He doubts shadows—his own, yours—Hers, of course,
thrown under the last light on this slow street.
Still, he’ll follow, or walk slowly, while your
eyes scan sidewalks, listen for her feet
and his. She thinks she still smokes, loots her purse
for long lost lighters. His small, sharp retreat
casts doubt on your shadows, her changing course,
curving but fast. A light car growls the street
ahead. You watch her turn while he stops short
under a circle of fading light. Streets
go black to gray. Sharp angles fail to meet
your eyes. He won’t look at your report.
He’ll doubt your shadow. And her heart, of course.
PRICE OF ADMISSION
He seeks maps of missing letters. He knows
they’re inside clocks in long-closed theaters,
dusty as black and white movies. They are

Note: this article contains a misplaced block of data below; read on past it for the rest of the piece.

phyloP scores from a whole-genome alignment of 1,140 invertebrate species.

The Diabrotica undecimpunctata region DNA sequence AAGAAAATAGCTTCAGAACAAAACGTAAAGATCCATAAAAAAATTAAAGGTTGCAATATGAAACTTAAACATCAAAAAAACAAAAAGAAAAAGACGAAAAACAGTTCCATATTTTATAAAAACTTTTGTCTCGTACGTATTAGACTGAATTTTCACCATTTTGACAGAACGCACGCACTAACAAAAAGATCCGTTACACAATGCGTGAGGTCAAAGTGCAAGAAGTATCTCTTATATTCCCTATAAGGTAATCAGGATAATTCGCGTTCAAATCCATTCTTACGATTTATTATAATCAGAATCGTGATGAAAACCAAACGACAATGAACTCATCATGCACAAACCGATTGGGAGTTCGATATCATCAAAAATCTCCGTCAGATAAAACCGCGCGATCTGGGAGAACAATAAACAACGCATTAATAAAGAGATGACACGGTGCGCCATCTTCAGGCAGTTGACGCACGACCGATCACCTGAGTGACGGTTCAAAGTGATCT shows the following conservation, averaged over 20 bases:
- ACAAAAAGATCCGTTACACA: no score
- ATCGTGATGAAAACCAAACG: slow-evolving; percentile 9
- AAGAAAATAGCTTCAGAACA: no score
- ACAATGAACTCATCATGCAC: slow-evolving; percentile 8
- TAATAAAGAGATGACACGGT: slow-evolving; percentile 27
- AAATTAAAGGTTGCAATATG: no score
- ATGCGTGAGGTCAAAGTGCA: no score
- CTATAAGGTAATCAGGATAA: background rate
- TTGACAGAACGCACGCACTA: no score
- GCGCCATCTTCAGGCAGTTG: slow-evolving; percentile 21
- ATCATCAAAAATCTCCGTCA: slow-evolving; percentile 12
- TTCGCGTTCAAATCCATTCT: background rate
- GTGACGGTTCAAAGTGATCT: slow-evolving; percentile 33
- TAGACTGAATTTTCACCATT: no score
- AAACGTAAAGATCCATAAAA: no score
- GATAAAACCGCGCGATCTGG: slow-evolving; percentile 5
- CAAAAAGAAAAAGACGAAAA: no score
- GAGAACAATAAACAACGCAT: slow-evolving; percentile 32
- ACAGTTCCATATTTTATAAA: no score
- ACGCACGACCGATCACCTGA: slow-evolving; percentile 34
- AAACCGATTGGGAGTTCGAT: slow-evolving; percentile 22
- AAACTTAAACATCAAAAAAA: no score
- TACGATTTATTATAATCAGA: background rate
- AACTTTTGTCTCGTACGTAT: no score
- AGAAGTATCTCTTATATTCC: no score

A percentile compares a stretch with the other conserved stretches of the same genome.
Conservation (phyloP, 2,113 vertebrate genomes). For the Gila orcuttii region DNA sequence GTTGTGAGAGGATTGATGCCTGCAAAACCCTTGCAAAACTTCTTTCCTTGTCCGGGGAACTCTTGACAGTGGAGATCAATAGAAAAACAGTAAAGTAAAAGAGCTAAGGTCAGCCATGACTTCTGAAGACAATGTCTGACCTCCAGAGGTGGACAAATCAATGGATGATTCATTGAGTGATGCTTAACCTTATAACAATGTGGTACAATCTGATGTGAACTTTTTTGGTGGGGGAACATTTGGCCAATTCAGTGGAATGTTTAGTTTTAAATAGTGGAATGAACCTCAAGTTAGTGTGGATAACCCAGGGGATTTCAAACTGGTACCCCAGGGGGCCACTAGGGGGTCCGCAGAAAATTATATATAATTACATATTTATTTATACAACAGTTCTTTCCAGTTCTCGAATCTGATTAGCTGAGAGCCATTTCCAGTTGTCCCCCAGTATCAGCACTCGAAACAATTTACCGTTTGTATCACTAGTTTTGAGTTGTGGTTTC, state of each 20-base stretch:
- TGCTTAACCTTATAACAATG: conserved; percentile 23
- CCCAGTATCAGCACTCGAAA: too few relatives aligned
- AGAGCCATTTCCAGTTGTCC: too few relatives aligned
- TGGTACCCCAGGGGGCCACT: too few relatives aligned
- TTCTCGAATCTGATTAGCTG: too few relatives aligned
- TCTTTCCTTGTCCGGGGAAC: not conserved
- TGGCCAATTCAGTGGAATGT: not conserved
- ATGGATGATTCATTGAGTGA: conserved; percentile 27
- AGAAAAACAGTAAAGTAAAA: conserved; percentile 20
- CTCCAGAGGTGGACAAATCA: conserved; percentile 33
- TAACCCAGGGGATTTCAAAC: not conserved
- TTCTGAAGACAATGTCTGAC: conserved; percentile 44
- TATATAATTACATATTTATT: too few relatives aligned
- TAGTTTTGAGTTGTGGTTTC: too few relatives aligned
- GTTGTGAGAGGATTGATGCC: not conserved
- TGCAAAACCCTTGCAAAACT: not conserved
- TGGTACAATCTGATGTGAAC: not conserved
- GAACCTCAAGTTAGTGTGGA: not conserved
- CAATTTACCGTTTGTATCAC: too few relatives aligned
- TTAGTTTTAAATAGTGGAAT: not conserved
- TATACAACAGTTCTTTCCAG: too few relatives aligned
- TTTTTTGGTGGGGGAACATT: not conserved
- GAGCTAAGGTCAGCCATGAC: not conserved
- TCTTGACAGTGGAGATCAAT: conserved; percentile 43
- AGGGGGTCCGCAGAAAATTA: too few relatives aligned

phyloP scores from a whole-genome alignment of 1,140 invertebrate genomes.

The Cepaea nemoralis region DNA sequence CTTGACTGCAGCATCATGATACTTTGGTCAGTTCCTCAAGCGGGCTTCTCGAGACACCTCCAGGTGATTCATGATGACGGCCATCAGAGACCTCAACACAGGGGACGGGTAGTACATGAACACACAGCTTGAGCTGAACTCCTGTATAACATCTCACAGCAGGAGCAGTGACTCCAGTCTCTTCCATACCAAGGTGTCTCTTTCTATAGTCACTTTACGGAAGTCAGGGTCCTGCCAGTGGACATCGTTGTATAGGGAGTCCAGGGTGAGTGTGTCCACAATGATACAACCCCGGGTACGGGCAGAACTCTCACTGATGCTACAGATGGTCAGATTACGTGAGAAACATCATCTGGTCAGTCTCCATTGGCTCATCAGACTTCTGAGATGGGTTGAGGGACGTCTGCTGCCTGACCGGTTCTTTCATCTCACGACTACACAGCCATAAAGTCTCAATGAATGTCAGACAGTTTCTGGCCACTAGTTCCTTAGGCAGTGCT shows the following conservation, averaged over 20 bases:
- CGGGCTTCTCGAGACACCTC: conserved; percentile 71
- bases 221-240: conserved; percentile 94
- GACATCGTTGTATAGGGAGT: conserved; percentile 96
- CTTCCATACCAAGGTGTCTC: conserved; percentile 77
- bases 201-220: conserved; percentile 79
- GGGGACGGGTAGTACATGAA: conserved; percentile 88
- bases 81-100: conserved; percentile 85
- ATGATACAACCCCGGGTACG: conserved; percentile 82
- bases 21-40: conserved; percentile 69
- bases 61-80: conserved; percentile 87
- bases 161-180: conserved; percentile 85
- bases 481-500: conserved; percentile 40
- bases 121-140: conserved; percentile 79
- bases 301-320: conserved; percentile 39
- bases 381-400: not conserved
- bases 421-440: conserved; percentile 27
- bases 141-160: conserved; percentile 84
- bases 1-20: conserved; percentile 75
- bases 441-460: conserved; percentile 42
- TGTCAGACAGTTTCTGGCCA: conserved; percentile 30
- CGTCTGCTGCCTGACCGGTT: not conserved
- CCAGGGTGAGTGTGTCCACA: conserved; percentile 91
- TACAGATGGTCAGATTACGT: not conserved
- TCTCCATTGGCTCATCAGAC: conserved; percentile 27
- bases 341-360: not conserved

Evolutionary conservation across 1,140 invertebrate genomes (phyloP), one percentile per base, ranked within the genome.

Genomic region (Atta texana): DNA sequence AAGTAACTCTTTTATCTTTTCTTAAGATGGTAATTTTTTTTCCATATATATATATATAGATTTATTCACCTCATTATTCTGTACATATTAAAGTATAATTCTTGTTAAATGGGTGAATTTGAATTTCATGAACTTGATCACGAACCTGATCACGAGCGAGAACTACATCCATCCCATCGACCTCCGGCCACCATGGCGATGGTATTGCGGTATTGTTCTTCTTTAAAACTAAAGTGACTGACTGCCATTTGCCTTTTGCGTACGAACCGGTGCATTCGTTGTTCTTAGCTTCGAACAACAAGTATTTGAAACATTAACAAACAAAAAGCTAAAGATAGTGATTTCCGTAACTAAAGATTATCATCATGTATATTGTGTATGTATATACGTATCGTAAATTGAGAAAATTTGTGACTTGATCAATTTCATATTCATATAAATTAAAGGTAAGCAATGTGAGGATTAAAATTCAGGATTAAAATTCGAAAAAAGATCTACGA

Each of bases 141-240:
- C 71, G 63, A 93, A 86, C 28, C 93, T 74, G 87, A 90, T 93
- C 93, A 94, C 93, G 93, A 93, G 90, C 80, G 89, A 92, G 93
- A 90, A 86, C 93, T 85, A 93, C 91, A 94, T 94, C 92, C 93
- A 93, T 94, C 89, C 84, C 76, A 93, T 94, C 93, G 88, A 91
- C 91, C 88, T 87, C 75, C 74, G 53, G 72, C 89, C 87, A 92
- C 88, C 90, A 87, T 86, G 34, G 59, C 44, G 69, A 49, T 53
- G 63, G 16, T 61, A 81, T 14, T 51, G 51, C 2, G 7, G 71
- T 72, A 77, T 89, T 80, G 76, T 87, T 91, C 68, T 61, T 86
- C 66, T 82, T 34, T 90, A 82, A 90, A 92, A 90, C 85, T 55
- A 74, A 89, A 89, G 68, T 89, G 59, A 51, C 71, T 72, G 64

ignored guardians, so lost runes stay safe.
Unmoving hands stopped when the final show
ended. Silver light got swallowed by drapes.
The box office is empty. One red stub
pokes from the ticket slot. If he could reach
through glass, he might enter. Across sun-bleached
carpet—he knew where they hid the key. Stale
popcorn protects it. Then he’d softly rub
the timepiece. Letters would come out of jail.
Mark J. Mitchell’s most recent collection is Something to Be from Pski’s Porch. A historical novel will be out soon. He’s fond of baseball, Miles Davis and Dante. He lives in San Francisco with his wife, the activist, Joan Juster where he makes his living pointing out pretty things. Check out https://www.facebook.com/MarkJMitchellwriter/
https://www.mark-j-mitchell.square.site/ He sometimes tweets @Mark J Mitchell_Writer
EDITOR'S SONG PAIRING:
Silver Screen Life by Unlike Pluto